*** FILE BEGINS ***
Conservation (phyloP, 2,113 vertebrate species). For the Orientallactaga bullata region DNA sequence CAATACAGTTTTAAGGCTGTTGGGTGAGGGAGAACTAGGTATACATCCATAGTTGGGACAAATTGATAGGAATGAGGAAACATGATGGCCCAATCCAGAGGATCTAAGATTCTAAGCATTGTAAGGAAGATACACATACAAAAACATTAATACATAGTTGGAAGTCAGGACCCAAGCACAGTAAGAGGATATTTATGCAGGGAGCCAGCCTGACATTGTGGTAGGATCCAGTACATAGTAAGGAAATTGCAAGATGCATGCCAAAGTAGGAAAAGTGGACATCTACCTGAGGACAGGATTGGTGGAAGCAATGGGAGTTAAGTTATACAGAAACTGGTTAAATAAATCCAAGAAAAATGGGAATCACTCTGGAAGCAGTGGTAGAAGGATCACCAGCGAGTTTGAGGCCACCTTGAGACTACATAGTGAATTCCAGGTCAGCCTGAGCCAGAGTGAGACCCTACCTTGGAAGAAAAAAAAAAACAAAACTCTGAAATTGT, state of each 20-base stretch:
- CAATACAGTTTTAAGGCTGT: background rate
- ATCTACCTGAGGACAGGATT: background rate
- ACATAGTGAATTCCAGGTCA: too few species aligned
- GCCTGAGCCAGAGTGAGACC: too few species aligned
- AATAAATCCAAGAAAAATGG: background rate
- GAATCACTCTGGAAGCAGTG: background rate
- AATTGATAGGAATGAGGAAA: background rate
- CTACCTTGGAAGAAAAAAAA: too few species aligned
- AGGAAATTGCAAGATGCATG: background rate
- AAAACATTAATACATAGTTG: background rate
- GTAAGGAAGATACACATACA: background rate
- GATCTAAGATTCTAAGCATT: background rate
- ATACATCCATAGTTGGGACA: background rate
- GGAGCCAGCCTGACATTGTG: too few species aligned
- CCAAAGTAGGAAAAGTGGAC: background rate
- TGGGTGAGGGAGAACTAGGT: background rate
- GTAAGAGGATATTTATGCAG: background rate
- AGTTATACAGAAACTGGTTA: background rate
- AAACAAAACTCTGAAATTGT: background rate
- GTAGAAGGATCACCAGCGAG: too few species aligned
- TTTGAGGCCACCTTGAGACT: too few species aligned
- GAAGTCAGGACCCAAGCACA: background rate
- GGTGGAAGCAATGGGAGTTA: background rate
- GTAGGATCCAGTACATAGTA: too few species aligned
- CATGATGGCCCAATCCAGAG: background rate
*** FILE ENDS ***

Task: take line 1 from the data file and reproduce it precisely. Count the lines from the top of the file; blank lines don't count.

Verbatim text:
Conservation (phyloP, 2,113 vertebrate species). For the Orientallactaga bullata region DNA sequence CAATACAGTTTTAAGGCTGTTGGGTGAGGGAGAACTAGGTATACATCCATAGTTGGGACAAATTGATAGGAATGAGGAAACATGATGGCCCAATCCAGAGGATCTAAGATTCTAAGCATTGTAAGGAAGATACACATACAAAAACATTAATACATAGTTGGAAGTCAGGACCCAAGCACAGTAAGAGGATATTTATGCAGGGAGCCAGCCTGACATTGTGGTAGGATCCAGTACATAGTAAGGAAATTGCAAGATGCATGCCAAAGTAGGAAAAGTGGACATCTACCTGAGGACAGGATTGGTGGAAGCAATGGGAGTTAAGTTATACAGAAACTGGTTAAATAAATCCAAGAAAAATGGGAATCACTCTGGAAGCAGTGGTAGAAGGATCACCAGCGAGTTTGAGGCCACCTTGAGACTACATAGTGAATTCCAGGTCAGCCTGAGCCAGAGTGAGACCCTACCTTGGAAGAAAAAAAAAAACAAAACTCTGAAATTGT, state of each 20-base stretch: